Why don't we know what happened?
At least partially we don't know because JP Morgan won't tell us. In fact the market probably already knows far more than JP Morgan would like. As long as the trade is not completely wound down, it is bad for the bank if others know exactly what it has been up to, because then they can more easily trade against it. In fact the market has already done so, magnifying the loss. More fundamentally, however, we don't know because nobody knows, perhaps not even the trader, known as the “London Whale” who initiated the trades. It is somewhat frightening to think that such things can happen without the CEO knowing, but one man can only know so much and there is just too much too know in an organisation so large. Ironically, JP Morgan ended up betting against itself – one unit of the company took the opposite position to the loss-making trade, offsetting part of the losses.
The department of mysteries
The unit of JP Morgan where this loss took place, the Chief Investment Office, appears to be a bit of a mystery. It has been described as being "charged with managing the bank’s idle cash to earn a profit while minimizing risk". Well, if it really were doing that, it should not have taken such huge bets, not under any circumstances. Other reports say it was meant to hedge risk. This means it was supposed to enter into trades that would minimize possible losses on other positions. From what little is known of the trades involved, though, they seemed more like pure speculation (although some of the losses were offset by other positions in the company). I can imagine that the trades were in a kind of gray area – hedge-like enough to put through as legitimate and too profitable (at least momentarily) to really question. What is clear, though is that the operations in the CIO and its links with other departments failed and they failed horribly. This was not really a trading loss. It was an operational loss, caused by the failure of proper risk management, proper oversight and proper communication.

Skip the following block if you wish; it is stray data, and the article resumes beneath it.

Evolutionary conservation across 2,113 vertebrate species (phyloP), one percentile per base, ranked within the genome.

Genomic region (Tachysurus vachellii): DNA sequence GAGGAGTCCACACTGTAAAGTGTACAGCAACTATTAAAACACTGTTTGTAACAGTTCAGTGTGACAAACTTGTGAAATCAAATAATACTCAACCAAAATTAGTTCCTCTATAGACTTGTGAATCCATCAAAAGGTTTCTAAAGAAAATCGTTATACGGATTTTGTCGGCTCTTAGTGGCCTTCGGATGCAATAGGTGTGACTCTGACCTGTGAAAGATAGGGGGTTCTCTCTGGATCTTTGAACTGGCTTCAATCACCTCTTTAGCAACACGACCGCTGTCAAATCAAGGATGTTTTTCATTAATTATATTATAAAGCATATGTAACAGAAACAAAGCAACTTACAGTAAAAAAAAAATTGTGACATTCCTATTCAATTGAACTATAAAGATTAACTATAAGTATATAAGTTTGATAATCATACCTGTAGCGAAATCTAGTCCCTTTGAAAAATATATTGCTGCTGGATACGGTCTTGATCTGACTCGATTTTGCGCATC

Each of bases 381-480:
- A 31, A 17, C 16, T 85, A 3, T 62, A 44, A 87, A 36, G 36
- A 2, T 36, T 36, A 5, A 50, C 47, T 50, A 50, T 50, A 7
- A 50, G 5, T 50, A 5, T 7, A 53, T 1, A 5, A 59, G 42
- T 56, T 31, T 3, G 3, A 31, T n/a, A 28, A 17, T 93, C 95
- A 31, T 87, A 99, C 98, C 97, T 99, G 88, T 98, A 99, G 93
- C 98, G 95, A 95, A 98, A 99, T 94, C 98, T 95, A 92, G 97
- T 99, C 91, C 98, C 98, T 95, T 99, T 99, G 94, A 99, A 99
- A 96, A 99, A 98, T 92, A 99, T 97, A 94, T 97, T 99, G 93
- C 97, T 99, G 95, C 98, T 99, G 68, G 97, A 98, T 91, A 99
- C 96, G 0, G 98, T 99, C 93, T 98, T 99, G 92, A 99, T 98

Whose fault is it?
A lot of blame has been dished out. The trader involved has taken a lot of blame. It does not, however, appear that he was a rogue trader. He was making ill-advised bets, yes, but his trades were signed off, it seems. He may even have thought he really was hedging risk (rather than creating it). The person at the head of the CIO, of course should (and has) taken much blame. And so has Jamie Dimon, JP Morgan's CEO. He deserves blame, not for not being aware of these trades (he cannot know what every individual trader is doing), but for ignoring reports about these trades when they surfaced before the loss became evident.
The problem with complexity
A part of the problem, perhaps, lies in complexity. The trades that caused this huge loss were, it seems, very complex and interconnected. Built up over a number of years, they could have grown in complexity to the point where even their progenitor did not fully understand them. JP Morgan itself is a frighteningly complex institution (I admit I looked at its wiki page and did not even try to unravel its intricacies). Human minds cannot handle such complexity. We need to cordon off specific elements, simple enough to comprehend, to specific people and groups. The people at the top must handle the big picture, which can be made simple enough, but they cannot know all the details. In such an environment things get lost, things are forgotten, and errors are made. Ultimately accountability is hard to assign because no one (or two, or even three people) knew enough to have done something. This, of course, plays right into the "too big to fail" debate because bigger institutions are more complex. However, it is not clear to me that forcing these institutions to split into smaller ones would help (they became this big for a reason, so being big does have advantages).
Is it really a problem?
On the one hand this loss represents an egregious failure within JP Morgan. On the other hand, we should expect such losses (operational and otherwise) to occur from time to time. If you invest in stocks you don't always expect them to go up. If you have a large institution you don't expect everything to always go like clockwork. What regulators have attempted to do is to ensure that banks have enough capital to absorb these losses. At least, in this case, the loss was easily covered and only made a little dent in the bank's balance sheet. The instinctive response of more and stricter regulation may not be the right one, not if it increases complexity even further.
The final curtain
The details of the trade and the loss, perhaps, are not all that important. The point is that yet another financial institution has (for not the first time in its history) proven that it cannot be trusted. JP Morgan was in the thick of the speculation in 1930s and now we have this loss. I imagine it was not blameless in the raging financial crisis either. I plan to work in the financial sector. I hope I do not one day have to say "We know we were sloppy. We know we were stupid."
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- Wikipedia, 2012. 2012 JPMorgan Chase trading loss. Wikipedia. Available at: http://en.wikipedia.org/wiki/2012_JPMorgan_Chase_trading_loss.
- Zuckerman, G. & Burne, K., 2012. “London Whale” Rattles Debt Market. Wall Street Journal. Available at: http://online.wsj.com/article/SB10001424052702303299604577326031119412436.html [Accessed June 11, 2012].